Review of Patou

Fall 2022 Couture Fashion Show


Review of Patou Fall 2022 Couture Fashion Show

Simple and charming, a muse-inspired presentation from a quiet achiever.

By Lizzy Bowring

There is much to be said of the importance of taking the time to understand what drives a Creative Director’s inspiration, and more often than not, if we don’t, we only end up scratching the surface. Delving into the storytelling behind today’s presentation from Guillaume Henry is worth the while. The simple cuts belied the story where Henry looks to a modern muse for his inspiration.

For the success of a branded House, such as Patou, the new guard holding the torch must carry forward something of the original aesthetic”

And following on from the founder Jean Patou whose aesthetic was grounded in sportswear, Guillaume infused much of this into today’s collection of contrasting silhouettes. As an avant-garde designer in the 1920s, Jean Patou proposed a new way to dress and changed the face of fashion by emancipating the female body. When Suzanne Lenglen became a tennis prodigy, she became his first inspirational muse for his designs and, in many respects, spawned what one might refer to as the atypical American sportswear. Patou made several notable quotes, one of which perhaps was relevant for today.

The American woman is a charming creature. She is of a type most unusual and delightful … And their feet and ankles are the most perfect in the world” – Jean Patou

And so it went! There was a distinct American sportswear vibe to the silhouettes, perhaps with a slight Jackie O sensibility about them. Although this modern simplicity of Guillaume Henry’s artistic direction is quietly appealing, it did not speak volumes of the founder’s aesthetic. However, given a fortuitous time slot ahead of the Haute Couture week that kicks off in Paris tomorrow, Patou’s Guillaume engaged a handful of noteworthy muses,( since the collection was inspired by a modern muse) either sitting in the front row or the lineup of models, such as Julia Fox, who incidentally, closed out the show wearing a printed body-con sheath that gladly enveloped her feminine form.

I wanted the idea of dressing a muse..she is a muse that we all have in mind, like she could be a poet from another century, or is she a modern muse or the type of muse that all the people are thinking about, a muse for a modern generation”.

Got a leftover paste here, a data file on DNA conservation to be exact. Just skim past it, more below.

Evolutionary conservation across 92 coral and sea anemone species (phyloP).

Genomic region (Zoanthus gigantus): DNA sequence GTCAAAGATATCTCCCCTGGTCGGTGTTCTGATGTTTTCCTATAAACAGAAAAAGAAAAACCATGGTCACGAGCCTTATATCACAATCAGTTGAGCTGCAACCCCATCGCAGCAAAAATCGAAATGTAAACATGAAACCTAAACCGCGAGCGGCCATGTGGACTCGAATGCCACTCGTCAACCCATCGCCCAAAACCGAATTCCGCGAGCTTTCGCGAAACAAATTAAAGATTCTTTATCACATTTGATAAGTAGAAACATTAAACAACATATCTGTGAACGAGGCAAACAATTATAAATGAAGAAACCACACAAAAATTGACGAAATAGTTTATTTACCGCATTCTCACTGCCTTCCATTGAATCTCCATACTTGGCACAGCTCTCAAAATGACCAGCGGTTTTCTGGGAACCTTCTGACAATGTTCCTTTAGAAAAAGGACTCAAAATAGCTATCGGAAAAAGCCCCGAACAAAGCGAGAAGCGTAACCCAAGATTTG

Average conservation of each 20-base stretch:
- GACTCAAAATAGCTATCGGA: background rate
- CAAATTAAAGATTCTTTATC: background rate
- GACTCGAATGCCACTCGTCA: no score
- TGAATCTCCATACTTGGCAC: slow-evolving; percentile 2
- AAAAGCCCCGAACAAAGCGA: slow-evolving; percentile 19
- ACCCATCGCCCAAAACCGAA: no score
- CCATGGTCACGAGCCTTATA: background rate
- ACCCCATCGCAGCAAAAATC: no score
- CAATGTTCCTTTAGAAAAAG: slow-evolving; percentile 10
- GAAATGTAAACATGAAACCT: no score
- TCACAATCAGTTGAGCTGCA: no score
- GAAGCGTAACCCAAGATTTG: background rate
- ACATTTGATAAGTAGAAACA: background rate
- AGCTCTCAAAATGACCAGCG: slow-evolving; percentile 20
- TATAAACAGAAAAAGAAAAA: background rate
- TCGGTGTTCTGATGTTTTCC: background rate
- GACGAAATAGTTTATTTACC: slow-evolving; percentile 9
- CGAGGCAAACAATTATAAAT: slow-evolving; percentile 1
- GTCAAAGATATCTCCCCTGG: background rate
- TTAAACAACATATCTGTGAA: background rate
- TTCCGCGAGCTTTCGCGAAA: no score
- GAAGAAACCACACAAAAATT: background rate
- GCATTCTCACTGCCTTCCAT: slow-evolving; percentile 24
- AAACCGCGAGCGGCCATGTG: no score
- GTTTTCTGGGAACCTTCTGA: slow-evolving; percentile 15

In the past, Guillaume’s refreshing artistic approach was sighted as feminine with a pure silhouette, continuing to establish new house codes yet still based on its founder’s sportswear direction. This time, the direction was not as strong and perhaps questionable, but he did provide an interesting juxtaposition, demonstrated in the smocked and tucked dresses and skirts, with a full-volume silhouette, against the slim silhouettes of a trouser suit with a neat 60s cropped jacket to micro-short skirt suits with gold zips at the midriff and hip, made all the more modern with the addition of the sexiest of thigh-high boots.  

But it was the colour that drew attention. The front row beauties wearing avocado green, a pink/peach and the season’s ominous black and white gave up a clue into the color palette on offer – effervescent pink, yellow and green”. Speaking to the designer post-show, Henry enthused that Toulouse-Lautrec inspired the colour palette. Now that really hit a chord! Did not see that artistic reference coming.

In this collection, Guillaume Henry did create clothes that are simple, elegant, sophisticated, and commercial. (although not sure about all the PATOU caps). Britney Spears piano soundtrack – “who is your muse” could not have been more appropriate – but it did make one feel a little bereft; its okay to be charming and simple in delivery, but there was something missing, perhaps the link between the precious nothings and the ‘historical’ flamboyant pieces. There was just not enough to make this collection cohesive.


Fashion Editor - London | The Impression
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